Aims: The present aims were firstly to coat metal implant material with a quorum sensing inhibitory thiophenone molecule, and secondly to assess the inhibitory effect on Staphylococcus epidermidis biofilm accumulation on thiophenone-coated coupons.
Method and results: Thiophenone- and control-coated metal coupons were prepared by silane hydrolysis and dip coating. The linking of thiophenone to the surface was confirmed by X-ray photoelectron spectroscopy analyses. Biofilm by Staph. epidermidis, a frequent cause of implant-associated infections, was allowed to form under flowing conditions for 48 h. The biofilm accumulations were significantly reduced on the thiophenone-coated coupons. This was confirmed by confocal scanning microscopy.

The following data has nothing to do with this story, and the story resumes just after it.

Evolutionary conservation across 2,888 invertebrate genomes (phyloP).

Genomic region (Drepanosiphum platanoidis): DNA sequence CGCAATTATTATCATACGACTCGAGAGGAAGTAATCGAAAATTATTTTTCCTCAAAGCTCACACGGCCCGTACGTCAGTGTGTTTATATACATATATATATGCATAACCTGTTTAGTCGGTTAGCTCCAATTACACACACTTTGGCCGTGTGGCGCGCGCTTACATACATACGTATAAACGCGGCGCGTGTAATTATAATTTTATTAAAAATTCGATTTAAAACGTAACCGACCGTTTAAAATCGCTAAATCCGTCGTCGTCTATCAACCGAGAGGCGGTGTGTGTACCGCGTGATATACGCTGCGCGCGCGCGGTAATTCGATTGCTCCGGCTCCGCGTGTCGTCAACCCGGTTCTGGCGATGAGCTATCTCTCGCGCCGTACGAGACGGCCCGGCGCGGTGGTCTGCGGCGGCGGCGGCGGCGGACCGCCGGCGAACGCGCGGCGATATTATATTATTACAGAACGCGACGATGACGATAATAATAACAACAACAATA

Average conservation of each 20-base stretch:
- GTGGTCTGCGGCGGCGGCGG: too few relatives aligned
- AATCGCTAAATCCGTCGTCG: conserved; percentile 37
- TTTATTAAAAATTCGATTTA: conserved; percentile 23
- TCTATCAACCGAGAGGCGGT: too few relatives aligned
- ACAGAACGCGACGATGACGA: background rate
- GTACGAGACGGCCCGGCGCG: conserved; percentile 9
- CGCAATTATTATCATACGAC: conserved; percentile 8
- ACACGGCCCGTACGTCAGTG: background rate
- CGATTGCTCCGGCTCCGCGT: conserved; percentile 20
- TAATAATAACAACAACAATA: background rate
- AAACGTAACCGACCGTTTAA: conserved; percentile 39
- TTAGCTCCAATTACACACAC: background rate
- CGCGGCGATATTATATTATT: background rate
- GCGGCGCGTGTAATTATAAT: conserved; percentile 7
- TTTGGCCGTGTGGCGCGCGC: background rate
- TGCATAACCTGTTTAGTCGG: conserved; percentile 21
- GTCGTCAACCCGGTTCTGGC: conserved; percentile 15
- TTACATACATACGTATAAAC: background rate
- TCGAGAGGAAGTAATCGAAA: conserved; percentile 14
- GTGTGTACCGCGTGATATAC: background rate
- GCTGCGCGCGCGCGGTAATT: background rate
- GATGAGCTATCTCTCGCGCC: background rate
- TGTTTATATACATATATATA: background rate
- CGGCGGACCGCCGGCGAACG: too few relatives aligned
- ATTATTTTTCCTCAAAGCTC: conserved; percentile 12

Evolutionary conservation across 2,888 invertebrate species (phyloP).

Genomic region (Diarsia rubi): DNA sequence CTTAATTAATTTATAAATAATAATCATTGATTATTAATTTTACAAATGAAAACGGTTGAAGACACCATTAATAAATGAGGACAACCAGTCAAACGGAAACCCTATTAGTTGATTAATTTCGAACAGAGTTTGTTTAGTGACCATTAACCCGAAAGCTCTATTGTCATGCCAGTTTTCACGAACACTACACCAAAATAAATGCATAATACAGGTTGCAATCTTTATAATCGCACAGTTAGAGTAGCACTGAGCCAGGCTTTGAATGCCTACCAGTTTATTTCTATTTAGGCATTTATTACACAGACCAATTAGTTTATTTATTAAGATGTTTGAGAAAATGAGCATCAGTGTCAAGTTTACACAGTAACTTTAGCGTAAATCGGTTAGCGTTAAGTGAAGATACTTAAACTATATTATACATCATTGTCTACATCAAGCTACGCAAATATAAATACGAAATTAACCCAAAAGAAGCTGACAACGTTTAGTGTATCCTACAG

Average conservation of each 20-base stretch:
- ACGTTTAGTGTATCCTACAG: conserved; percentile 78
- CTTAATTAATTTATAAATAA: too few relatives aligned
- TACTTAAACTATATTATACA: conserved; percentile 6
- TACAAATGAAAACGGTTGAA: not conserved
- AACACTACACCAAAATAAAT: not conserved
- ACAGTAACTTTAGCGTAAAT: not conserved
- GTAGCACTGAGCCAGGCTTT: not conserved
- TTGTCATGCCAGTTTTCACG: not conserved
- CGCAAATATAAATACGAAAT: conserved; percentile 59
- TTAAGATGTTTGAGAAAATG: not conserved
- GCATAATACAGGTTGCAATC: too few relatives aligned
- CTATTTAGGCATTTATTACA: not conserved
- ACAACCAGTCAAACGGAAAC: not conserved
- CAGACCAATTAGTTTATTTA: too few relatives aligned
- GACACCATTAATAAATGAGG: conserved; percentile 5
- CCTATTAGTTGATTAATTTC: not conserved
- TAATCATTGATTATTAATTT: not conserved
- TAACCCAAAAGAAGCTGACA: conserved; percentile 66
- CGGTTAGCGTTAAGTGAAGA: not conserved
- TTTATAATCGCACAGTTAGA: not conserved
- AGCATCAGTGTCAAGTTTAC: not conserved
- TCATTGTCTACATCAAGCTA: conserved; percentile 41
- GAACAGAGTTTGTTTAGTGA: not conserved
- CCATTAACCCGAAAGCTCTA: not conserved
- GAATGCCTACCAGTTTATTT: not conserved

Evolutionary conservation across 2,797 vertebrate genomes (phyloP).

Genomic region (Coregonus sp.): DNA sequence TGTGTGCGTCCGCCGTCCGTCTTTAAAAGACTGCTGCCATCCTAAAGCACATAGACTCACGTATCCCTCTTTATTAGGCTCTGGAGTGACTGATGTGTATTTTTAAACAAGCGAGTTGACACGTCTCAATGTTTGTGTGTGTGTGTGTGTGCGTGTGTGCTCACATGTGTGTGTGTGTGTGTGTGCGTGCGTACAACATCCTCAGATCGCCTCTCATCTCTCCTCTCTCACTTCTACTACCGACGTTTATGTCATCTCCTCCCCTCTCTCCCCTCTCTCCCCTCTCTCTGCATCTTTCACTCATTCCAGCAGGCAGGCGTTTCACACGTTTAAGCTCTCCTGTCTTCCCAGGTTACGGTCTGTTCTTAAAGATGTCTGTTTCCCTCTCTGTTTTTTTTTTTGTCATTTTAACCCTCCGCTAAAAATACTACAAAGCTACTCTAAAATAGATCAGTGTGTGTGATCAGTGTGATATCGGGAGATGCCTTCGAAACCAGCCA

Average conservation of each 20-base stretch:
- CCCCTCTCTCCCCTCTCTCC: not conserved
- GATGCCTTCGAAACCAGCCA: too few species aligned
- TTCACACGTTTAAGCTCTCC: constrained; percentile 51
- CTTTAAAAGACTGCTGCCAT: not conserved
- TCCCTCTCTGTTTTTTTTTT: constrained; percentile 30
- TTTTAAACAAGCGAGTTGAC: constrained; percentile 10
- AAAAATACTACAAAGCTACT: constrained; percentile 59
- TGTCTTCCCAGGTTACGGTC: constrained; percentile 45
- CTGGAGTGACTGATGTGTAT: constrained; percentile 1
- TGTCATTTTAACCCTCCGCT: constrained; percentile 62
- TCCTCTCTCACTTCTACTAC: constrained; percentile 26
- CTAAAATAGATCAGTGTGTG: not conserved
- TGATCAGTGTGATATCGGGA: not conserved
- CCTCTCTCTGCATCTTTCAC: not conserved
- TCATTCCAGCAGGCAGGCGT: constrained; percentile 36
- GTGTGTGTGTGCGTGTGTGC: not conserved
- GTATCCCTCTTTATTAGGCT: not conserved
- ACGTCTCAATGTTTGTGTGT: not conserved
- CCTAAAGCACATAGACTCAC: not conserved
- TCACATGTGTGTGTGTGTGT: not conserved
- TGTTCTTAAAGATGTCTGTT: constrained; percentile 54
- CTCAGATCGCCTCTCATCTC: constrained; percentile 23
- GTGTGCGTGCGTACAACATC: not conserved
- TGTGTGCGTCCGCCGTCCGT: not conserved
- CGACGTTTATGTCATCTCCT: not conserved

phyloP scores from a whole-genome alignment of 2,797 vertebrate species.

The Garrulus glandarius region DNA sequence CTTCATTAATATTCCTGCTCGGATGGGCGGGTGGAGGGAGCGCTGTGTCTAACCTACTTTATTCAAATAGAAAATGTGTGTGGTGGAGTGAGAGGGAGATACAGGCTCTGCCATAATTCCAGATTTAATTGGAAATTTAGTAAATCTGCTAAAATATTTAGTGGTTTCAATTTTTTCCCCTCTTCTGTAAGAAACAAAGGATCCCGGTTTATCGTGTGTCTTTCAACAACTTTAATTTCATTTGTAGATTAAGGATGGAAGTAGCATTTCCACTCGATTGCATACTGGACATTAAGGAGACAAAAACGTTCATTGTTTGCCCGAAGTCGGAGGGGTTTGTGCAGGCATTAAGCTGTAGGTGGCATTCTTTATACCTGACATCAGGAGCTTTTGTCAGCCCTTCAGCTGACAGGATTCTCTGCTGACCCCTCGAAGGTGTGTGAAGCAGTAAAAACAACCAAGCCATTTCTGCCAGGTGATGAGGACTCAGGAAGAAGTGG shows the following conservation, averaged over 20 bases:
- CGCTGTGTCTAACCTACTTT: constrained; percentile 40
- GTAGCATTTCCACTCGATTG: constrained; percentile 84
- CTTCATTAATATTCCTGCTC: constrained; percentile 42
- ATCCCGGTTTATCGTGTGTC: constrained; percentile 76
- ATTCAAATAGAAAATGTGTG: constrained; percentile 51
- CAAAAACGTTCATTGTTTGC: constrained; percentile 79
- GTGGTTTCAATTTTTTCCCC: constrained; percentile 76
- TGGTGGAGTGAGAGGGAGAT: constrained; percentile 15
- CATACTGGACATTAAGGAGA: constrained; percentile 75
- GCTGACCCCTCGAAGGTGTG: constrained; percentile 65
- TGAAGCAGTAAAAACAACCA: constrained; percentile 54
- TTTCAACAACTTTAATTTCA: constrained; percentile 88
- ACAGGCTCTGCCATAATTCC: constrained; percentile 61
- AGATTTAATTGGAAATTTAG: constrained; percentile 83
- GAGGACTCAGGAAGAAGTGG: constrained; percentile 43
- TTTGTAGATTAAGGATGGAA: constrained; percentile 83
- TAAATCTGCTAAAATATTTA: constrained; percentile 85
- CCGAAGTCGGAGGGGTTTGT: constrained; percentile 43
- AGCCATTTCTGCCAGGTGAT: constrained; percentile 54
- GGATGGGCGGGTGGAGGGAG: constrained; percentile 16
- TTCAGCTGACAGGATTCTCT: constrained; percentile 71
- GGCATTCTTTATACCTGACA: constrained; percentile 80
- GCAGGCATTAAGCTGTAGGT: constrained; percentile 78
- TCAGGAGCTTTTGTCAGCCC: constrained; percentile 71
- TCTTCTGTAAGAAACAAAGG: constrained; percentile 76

Conclusion: This study showed for the first time how a synthetic thiophenone may be covalently linked to a stainless steel surface, and that biofilm accumulations on such surfaces are significantly reduced.
Significance and impact of the study: Functionalizing surfaces by covalent linking of thiophenones might open a wide array of applications. Thiophenone coating of medical implants represents a novel and promising approach to prevent implant-associated infections.
Keywords: Staphylococcus epidermidis; X-ray photoelectron spectroscopy; biofilm; confocal microscopy; covalent linking; quorum sensing; thiophenone.
© 2016 The Society for Applied Microbiology.